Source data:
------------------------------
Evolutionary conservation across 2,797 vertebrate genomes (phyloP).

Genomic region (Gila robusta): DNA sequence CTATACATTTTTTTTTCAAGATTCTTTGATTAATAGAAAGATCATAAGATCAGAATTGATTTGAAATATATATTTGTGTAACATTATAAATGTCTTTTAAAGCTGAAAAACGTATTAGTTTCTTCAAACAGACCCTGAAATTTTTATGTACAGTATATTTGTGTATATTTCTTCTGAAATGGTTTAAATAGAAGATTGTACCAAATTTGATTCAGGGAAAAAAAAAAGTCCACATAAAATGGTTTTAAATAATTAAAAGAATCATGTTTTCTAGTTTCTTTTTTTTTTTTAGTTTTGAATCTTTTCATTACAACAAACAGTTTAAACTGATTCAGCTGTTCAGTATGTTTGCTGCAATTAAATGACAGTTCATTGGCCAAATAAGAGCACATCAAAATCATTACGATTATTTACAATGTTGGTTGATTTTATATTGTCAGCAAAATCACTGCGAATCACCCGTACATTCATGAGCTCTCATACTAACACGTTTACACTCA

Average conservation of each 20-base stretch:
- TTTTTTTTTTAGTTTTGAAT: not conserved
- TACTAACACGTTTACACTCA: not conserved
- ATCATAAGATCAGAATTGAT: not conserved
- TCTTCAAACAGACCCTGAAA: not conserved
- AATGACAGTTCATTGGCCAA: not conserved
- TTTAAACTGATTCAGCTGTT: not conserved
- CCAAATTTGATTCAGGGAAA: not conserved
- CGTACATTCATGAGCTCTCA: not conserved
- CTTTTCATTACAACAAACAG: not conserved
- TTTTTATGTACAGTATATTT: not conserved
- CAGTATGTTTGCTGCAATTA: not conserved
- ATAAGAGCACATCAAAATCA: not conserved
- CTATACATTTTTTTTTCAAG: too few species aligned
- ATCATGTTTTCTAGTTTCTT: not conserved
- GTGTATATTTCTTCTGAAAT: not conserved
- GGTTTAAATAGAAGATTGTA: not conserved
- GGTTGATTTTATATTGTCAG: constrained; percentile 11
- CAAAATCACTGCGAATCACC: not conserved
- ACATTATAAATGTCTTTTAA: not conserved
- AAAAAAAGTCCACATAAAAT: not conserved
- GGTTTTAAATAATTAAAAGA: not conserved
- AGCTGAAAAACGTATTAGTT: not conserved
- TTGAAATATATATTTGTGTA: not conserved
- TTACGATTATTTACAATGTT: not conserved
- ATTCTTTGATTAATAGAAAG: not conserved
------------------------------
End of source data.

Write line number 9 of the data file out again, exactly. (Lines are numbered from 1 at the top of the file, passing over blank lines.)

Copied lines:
- TTTAAACTGATTCAGCTGTT: not conserved